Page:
The Senate voted 99-1 in favor of America’s Water Infrastructure Act of 2018/Water Resources Development Act otherwise known as WRDA 2018. The Bill passed in the US House by unanimous voice vote (435-0) in August.

Commenting on final passage of the Bill, William P. Doyle, CEO and Executive Director of the Dredging Contractors of America said, “This legislation cuts bureaucratic red tape, it creates jobs, and keeps our coastal communities, ports, harbors, and inland waterway system safe. It will grow the nation’s economy and speed up important projects. We look forward to President Trump signing the legislation into law.”

WRDA 2018 authorizes at least $9 billion for Army Corps of Engineers civil-works projects and Environmental Protection Agency drinking-water and sewer-overflow control programs. These authorizations still require annual appropriations before construction contracts for projects can move forward.

A central part of the measure is a new Water Resources Development Act title, which authorizes $3.7 billion in federal funds for 12 Corps dredging, flood protection and other projects. When non-federal funding shares are added, those projects’ combined is about $5.6 billion. This includes $2.2 billion for flood protection and ecosystem restoration along the Texas Gulf Coast.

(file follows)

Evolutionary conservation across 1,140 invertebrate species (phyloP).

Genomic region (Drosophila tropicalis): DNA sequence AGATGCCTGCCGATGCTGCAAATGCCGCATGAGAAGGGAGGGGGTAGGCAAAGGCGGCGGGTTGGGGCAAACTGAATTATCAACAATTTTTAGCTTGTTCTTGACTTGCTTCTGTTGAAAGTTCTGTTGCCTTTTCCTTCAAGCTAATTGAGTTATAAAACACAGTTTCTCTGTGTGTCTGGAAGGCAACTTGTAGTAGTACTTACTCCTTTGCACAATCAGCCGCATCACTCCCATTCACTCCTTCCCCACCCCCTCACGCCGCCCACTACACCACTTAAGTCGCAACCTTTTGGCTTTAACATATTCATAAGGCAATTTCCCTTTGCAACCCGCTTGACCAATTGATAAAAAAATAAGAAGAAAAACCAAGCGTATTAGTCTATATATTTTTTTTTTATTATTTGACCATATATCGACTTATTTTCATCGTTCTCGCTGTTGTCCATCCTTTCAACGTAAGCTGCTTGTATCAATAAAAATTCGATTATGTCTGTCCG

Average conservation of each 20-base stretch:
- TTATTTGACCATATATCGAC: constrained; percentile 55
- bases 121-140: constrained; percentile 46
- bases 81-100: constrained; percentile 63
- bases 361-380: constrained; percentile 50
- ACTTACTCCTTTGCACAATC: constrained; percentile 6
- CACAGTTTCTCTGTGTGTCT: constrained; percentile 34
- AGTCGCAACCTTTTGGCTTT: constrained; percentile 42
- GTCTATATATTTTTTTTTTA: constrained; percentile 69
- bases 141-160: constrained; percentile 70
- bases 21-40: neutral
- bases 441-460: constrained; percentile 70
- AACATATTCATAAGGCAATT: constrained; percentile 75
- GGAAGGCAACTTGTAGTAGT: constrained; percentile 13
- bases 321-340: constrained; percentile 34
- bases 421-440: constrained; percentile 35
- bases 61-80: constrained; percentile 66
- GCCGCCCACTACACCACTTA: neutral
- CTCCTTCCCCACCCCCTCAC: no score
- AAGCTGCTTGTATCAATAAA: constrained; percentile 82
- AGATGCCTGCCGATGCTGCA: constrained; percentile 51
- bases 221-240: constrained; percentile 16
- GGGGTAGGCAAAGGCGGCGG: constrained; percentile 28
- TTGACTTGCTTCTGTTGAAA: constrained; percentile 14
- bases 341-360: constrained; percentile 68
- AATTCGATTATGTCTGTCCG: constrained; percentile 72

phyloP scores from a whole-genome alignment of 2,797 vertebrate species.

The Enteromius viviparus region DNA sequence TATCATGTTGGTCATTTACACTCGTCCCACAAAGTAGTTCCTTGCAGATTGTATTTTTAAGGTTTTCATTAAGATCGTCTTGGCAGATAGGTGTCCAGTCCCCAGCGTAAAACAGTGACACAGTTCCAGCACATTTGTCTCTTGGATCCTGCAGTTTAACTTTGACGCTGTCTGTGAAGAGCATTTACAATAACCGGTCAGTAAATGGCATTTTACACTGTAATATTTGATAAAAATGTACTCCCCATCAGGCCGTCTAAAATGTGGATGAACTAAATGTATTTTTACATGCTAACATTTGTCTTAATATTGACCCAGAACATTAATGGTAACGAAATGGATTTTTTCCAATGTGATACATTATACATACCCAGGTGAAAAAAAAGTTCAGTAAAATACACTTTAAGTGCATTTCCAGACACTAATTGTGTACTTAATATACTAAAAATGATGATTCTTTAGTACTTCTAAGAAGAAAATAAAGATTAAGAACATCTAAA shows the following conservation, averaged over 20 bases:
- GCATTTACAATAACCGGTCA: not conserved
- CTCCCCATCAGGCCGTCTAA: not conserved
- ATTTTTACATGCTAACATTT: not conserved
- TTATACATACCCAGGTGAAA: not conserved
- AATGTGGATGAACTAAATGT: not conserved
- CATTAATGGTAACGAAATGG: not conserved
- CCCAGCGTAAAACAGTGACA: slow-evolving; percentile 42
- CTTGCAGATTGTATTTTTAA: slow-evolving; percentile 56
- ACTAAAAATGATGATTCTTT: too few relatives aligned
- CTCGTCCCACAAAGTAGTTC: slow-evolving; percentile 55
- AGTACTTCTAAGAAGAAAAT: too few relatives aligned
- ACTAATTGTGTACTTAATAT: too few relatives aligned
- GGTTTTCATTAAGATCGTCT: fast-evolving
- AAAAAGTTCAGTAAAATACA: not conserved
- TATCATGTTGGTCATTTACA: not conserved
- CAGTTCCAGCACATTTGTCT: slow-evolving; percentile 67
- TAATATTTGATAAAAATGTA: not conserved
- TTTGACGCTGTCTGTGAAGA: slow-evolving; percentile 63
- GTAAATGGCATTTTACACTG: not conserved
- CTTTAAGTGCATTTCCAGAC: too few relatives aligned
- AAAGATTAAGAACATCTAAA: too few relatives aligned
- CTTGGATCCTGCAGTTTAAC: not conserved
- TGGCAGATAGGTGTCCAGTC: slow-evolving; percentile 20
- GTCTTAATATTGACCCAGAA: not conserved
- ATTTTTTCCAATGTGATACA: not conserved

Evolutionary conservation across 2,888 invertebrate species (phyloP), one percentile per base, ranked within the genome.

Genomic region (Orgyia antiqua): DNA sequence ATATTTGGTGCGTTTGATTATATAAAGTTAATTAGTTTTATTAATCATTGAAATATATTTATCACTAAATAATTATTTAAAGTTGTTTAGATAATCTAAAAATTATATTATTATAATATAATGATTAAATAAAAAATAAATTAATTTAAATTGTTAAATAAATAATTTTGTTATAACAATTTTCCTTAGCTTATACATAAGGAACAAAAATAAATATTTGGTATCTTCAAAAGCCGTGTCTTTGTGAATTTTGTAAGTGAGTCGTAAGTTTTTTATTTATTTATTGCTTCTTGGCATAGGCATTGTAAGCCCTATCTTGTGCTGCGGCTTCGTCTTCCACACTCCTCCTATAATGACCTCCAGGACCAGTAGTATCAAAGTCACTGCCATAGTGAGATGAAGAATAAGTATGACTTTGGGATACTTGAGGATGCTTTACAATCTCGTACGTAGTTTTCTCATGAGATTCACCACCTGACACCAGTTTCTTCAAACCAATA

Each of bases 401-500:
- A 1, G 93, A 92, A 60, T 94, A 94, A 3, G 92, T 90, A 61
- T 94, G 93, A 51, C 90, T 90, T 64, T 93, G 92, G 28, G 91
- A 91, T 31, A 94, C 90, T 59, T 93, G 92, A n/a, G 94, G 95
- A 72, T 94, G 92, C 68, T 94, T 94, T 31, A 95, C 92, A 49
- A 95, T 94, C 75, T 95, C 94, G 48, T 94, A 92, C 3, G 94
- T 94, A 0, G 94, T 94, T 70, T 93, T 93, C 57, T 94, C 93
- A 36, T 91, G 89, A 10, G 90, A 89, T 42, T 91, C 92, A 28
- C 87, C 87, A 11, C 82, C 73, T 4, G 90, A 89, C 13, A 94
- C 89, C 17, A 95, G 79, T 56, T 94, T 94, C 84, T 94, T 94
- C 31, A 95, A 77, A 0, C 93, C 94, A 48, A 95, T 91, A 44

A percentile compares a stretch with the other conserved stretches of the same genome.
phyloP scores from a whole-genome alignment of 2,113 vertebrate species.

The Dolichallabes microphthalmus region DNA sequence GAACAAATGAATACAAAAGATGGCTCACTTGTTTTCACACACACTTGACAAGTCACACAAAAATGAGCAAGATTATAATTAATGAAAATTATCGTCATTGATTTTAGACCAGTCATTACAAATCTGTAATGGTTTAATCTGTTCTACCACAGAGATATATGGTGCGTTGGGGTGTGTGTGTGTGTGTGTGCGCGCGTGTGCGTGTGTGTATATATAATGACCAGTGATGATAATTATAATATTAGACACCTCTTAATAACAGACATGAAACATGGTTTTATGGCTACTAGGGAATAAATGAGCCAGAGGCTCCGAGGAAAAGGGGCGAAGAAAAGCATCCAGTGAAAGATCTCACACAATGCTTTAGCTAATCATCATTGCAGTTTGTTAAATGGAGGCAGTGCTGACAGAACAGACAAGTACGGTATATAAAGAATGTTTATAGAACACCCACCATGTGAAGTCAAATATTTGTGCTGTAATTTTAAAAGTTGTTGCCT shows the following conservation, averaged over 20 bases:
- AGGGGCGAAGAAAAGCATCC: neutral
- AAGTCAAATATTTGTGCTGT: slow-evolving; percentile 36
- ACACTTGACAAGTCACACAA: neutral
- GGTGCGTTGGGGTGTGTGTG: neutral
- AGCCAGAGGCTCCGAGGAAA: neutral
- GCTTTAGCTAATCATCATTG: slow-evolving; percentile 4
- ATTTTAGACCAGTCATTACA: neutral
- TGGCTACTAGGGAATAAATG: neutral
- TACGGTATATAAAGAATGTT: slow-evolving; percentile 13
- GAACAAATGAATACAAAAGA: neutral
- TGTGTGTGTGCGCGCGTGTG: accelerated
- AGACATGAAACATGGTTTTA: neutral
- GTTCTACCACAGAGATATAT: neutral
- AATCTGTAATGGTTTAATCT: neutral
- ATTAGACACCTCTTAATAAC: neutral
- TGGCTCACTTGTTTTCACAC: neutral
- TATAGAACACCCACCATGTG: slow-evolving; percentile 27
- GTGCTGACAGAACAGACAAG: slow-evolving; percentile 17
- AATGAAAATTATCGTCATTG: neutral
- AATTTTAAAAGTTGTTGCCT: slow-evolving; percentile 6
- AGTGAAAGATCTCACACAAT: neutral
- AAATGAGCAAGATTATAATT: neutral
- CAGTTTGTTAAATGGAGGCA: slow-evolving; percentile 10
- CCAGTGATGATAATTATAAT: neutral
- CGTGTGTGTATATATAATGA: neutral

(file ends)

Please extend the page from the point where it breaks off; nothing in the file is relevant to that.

In addition, the WRDA title includes enhanced funding for already the under-construction projects for the deepening of Savannah Harbor in Georgia and replacement for the Chickamauga Lock on the Tennessee River.

Salient Points of America’s Water Infrastructure Act of 2018/Water Resources Development Act:

  • Ensure that America maintains the competitiveness of our coastal and inland ports, and maintain the navigability of our inland waterways;
  • Create a new framework to allow for more Army Corps projects to be budgeted with increased local stakeholder input and expanded transparency;
  • Beneficial Use of Dredged Material - increases the number of authorized pilot projects from 10 to 20;
  • Authorize or reauthorize important water infrastructure programs and projects;
  • Include billions of dollars in deauthorizations – making the legislation fiscally responsible;
  • Authorize federal funding for water infrastructure projects, which leverages billions in water infrastructure spending;
  • Reduce flooding risks for rural, western, and coastal communities.

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